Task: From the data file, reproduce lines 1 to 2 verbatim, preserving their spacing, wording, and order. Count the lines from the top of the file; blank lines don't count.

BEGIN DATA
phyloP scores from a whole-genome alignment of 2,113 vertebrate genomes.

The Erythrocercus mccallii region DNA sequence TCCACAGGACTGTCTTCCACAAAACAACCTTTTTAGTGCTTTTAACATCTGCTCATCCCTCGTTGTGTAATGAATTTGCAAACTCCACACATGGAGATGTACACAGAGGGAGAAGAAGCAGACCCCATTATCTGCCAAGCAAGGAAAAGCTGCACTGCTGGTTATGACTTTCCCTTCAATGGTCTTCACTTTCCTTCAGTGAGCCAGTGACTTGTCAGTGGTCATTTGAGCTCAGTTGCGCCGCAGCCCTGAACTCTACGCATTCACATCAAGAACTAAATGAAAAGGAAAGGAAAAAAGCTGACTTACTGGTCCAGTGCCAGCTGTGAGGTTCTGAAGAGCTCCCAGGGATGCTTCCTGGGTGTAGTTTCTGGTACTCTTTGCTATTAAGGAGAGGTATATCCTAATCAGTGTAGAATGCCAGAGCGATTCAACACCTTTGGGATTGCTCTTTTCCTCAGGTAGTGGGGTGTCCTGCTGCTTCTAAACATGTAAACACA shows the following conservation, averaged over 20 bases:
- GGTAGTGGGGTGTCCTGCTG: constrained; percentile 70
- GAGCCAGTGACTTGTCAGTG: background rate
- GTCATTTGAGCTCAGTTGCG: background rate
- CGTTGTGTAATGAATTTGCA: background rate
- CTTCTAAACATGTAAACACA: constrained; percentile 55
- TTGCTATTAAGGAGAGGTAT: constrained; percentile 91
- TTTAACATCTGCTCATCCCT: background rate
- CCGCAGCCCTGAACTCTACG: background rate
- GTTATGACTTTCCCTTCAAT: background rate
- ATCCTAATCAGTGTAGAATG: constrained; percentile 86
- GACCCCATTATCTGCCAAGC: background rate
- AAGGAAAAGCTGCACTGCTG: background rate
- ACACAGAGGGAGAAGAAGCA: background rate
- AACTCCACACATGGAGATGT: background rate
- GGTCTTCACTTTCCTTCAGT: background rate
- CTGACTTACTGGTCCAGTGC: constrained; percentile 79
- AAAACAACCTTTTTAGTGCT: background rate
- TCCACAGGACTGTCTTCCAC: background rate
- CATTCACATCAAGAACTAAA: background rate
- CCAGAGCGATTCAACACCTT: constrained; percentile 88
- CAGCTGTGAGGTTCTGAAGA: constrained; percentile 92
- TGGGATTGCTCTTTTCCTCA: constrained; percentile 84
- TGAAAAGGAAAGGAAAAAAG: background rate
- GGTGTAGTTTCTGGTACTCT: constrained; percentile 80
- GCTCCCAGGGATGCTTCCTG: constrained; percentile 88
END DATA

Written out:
phyloP scores from a whole-genome alignment of 2,113 vertebrate genomes.

The Erythrocercus mccallii region DNA sequence TCCACAGGACTGTCTTCCACAAAACAACCTTTTTAGTGCTTTTAACATCTGCTCATCCCTCGTTGTGTAATGAATTTGCAAACTCCACACATGGAGATGTACACAGAGGGAGAAGAAGCAGACCCCATTATCTGCCAAGCAAGGAAAAGCTGCACTGCTGGTTATGACTTTCCCTTCAATGGTCTTCACTTTCCTTCAGTGAGCCAGTGACTTGTCAGTGGTCATTTGAGCTCAGTTGCGCCGCAGCCCTGAACTCTACGCATTCACATCAAGAACTAAATGAAAAGGAAAGGAAAAAAGCTGACTTACTGGTCCAGTGCCAGCTGTGAGGTTCTGAAGAGCTCCCAGGGATGCTTCCTGGGTGTAGTTTCTGGTACTCTTTGCTATTAAGGAGAGGTATATCCTAATCAGTGTAGAATGCCAGAGCGATTCAACACCTTTGGGATTGCTCTTTTCCTCAGGTAGTGGGGTGTCCTGCTGCTTCTAAACATGTAAACACA shows the following conservation, averaged over 20 bases: